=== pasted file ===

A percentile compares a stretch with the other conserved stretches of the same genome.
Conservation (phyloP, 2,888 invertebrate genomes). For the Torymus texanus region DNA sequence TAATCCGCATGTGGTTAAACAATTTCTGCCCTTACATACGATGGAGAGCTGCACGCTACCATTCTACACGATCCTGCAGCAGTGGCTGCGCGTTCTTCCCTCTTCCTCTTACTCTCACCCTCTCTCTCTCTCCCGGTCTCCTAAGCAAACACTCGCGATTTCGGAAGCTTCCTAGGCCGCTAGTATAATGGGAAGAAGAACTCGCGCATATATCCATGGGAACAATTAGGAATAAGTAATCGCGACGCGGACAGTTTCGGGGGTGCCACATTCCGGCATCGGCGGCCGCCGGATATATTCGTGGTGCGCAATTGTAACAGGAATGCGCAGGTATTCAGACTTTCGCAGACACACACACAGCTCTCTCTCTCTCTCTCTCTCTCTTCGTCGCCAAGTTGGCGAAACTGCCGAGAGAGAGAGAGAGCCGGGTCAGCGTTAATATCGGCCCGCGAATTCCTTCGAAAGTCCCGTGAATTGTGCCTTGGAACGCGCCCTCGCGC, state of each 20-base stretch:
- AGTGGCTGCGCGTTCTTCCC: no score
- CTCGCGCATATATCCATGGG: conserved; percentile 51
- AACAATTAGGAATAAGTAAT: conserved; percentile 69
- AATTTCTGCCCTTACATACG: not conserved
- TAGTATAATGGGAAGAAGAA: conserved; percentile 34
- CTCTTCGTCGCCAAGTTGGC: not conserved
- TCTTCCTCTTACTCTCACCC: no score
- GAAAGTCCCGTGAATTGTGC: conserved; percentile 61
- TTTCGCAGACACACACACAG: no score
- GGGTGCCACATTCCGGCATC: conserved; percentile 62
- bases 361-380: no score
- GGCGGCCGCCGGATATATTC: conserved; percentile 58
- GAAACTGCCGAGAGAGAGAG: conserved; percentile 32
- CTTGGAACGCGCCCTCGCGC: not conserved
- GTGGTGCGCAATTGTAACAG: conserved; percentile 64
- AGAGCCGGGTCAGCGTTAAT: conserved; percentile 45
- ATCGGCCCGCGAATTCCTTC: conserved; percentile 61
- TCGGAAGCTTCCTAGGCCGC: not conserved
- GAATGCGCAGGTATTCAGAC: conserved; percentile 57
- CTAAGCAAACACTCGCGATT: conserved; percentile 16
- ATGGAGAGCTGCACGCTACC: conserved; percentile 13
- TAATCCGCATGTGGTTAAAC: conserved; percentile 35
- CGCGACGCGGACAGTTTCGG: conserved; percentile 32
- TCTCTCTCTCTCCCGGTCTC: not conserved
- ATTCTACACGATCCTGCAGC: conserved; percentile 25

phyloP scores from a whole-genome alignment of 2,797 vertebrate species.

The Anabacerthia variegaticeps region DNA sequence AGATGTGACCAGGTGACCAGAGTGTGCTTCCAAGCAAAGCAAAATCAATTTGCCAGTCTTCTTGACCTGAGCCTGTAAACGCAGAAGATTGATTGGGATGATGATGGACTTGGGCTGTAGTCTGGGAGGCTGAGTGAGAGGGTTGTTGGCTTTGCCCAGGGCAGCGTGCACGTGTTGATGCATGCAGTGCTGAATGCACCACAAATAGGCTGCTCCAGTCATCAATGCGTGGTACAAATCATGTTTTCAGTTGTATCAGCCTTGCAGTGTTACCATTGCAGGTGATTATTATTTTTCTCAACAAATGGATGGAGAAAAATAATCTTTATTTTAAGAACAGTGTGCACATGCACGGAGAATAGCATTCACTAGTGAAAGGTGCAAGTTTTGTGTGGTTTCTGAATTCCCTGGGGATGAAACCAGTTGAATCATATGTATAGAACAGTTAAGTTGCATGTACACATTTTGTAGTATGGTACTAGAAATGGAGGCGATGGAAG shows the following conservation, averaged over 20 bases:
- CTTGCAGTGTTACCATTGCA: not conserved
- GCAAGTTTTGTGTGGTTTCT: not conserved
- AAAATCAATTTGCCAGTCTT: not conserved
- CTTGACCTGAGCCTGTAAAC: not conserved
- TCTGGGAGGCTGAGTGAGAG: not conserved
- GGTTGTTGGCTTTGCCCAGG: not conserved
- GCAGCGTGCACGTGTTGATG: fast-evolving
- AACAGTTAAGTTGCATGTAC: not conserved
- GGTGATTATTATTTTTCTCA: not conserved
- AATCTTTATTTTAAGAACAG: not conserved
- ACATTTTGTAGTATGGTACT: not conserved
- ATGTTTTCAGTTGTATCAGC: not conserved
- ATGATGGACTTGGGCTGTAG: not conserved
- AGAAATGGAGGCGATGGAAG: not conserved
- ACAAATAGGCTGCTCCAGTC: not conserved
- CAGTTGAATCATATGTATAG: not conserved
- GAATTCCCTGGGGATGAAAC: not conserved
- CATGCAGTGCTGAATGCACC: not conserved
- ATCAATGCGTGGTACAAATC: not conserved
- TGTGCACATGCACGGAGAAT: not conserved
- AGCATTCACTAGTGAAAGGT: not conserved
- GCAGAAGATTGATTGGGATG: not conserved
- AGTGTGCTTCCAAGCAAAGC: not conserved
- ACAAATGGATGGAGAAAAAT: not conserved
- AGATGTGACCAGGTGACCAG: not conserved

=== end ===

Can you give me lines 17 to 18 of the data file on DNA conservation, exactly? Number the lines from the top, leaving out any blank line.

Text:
- GTGGTGCGCAATTGTAACAG: conserved; percentile 64
- AGAGCCGGGTCAGCGTTAAT: conserved; percentile 45